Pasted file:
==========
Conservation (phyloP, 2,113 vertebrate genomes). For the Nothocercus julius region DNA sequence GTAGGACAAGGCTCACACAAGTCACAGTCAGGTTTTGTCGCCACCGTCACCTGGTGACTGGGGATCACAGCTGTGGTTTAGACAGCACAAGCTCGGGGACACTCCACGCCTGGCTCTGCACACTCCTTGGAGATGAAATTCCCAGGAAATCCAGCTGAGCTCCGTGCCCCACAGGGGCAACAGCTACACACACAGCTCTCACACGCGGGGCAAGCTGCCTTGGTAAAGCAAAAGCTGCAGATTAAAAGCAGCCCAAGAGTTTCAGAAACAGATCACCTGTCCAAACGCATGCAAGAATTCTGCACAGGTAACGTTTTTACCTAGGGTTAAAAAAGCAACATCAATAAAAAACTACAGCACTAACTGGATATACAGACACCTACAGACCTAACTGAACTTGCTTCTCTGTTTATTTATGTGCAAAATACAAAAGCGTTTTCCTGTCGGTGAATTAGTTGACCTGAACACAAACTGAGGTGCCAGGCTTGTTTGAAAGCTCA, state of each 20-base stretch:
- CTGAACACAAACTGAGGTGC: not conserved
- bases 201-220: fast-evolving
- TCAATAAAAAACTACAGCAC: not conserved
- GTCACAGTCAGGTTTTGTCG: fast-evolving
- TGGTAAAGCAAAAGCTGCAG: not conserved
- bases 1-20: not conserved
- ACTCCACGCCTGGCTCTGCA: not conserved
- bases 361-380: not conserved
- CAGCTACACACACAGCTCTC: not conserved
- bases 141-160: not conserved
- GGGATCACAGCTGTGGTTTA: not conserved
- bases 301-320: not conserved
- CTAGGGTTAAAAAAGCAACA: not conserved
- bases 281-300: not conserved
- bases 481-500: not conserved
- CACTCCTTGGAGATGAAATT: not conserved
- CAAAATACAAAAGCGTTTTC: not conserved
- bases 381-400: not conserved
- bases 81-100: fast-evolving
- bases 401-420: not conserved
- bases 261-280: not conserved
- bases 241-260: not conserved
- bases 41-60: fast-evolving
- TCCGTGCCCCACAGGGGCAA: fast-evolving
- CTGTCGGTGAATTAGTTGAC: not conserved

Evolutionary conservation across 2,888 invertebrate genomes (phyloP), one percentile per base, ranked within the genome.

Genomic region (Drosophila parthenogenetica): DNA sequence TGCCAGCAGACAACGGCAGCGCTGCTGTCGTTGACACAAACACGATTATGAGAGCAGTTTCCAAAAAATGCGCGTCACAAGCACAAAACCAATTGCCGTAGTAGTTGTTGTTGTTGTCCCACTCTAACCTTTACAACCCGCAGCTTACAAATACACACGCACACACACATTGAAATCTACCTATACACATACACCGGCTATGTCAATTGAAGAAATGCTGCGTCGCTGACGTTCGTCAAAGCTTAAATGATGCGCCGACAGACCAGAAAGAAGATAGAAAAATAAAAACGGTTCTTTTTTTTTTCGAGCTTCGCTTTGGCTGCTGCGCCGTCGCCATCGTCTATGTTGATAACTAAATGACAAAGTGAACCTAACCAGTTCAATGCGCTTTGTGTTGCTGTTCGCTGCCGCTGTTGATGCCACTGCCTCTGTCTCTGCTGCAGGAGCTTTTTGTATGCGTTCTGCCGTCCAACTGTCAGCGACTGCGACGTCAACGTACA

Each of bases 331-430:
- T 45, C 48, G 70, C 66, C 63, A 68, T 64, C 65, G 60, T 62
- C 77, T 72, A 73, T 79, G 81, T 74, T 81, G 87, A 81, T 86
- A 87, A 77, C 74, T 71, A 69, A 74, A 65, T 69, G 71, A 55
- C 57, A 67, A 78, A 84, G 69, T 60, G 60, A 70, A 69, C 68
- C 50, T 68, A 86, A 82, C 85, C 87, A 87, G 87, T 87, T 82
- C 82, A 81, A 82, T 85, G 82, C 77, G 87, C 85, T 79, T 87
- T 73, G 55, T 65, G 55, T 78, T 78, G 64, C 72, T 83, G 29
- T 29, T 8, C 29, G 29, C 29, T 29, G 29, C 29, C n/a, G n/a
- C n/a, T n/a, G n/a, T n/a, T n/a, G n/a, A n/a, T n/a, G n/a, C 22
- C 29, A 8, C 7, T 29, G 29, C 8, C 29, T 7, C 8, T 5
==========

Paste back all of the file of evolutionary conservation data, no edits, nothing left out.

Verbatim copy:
Conservation (phyloP, 2,113 vertebrate genomes). For the Nothocercus julius region DNA sequence GTAGGACAAGGCTCACACAAGTCACAGTCAGGTTTTGTCGCCACCGTCACCTGGTGACTGGGGATCACAGCTGTGGTTTAGACAGCACAAGCTCGGGGACACTCCACGCCTGGCTCTGCACACTCCTTGGAGATGAAATTCCCAGGAAATCCAGCTGAGCTCCGTGCCCCACAGGGGCAACAGCTACACACACAGCTCTCACACGCGGGGCAAGCTGCCTTGGTAAAGCAAAAGCTGCAGATTAAAAGCAGCCCAAGAGTTTCAGAAACAGATCACCTGTCCAAACGCATGCAAGAATTCTGCACAGGTAACGTTTTTACCTAGGGTTAAAAAAGCAACATCAATAAAAAACTACAGCACTAACTGGATATACAGACACCTACAGACCTAACTGAACTTGCTTCTCTGTTTATTTATGTGCAAAATACAAAAGCGTTTTCCTGTCGGTGAATTAGTTGACCTGAACACAAACTGAGGTGCCAGGCTTGTTTGAAAGCTCA, state of each 20-base stretch:
- CTGAACACAAACTGAGGTGC: not conserved
- bases 201-220: fast-evolving
- TCAATAAAAAACTACAGCAC: not conserved
- GTCACAGTCAGGTTTTGTCG: fast-evolving
- TGGTAAAGCAAAAGCTGCAG: not conserved
- bases 1-20: not conserved
- ACTCCACGCCTGGCTCTGCA: not conserved
- bases 361-380: not conserved
- CAGCTACACACACAGCTCTC: not conserved
- bases 141-160: not conserved
- GGGATCACAGCTGTGGTTTA: not conserved
- bases 301-320: not conserved
- CTAGGGTTAAAAAAGCAACA: not conserved
- bases 281-300: not conserved
- bases 481-500: not conserved
- CACTCCTTGGAGATGAAATT: not conserved
- CAAAATACAAAAGCGTTTTC: not conserved
- bases 381-400: not conserved
- bases 81-100: fast-evolving
- bases 401-420: not conserved
- bases 261-280: not conserved
- bases 241-260: not conserved
- bases 41-60: fast-evolving
- TCCGTGCCCCACAGGGGCAA: fast-evolving
- CTGTCGGTGAATTAGTTGAC: not conserved

Evolutionary conservation across 2,888 invertebrate genomes (phyloP), one percentile per base, ranked within the genome.

Genomic region (Drosophila parthenogenetica): DNA sequence TGCCAGCAGACAACGGCAGCGCTGCTGTCGTTGACACAAACACGATTATGAGAGCAGTTTCCAAAAAATGCGCGTCACAAGCACAAAACCAATTGCCGTAGTAGTTGTTGTTGTTGTCCCACTCTAACCTTTACAACCCGCAGCTTACAAATACACACGCACACACACATTGAAATCTACCTATACACATACACCGGCTATGTCAATTGAAGAAATGCTGCGTCGCTGACGTTCGTCAAAGCTTAAATGATGCGCCGACAGACCAGAAAGAAGATAGAAAAATAAAAACGGTTCTTTTTTTTTTCGAGCTTCGCTTTGGCTGCTGCGCCGTCGCCATCGTCTATGTTGATAACTAAATGACAAAGTGAACCTAACCAGTTCAATGCGCTTTGTGTTGCTGTTCGCTGCCGCTGTTGATGCCACTGCCTCTGTCTCTGCTGCAGGAGCTTTTTGTATGCGTTCTGCCGTCCAACTGTCAGCGACTGCGACGTCAACGTACA

Each of bases 331-430:
- T 45, C 48, G 70, C 66, C 63, A 68, T 64, C 65, G 60, T 62
- C 77, T 72, A 73, T 79, G 81, T 74, T 81, G 87, A 81, T 86
- A 87, A 77, C 74, T 71, A 69, A 74, A 65, T 69, G 71, A 55
- C 57, A 67, A 78, A 84, G 69, T 60, G 60, A 70, A 69, C 68
- C 50, T 68, A 86, A 82, C 85, C 87, A 87, G 87, T 87, T 82
- C 82, A 81, A 82, T 85, G 82, C 77, G 87, C 85, T 79, T 87
- T 73, G 55, T 65, G 55, T 78, T 78, G 64, C 72, T 83, G 29
- T 29, T 8, C 29, G 29, C 29, T 29, G 29, C 29, C n/a, G n/a
- C n/a, T n/a, G n/a, T n/a, T n/a, G n/a, A n/a, T n/a, G n/a, C 22
- C 29, A 8, C 7, T 29, G 29, C 8, C 29, T 7, C 8, T 5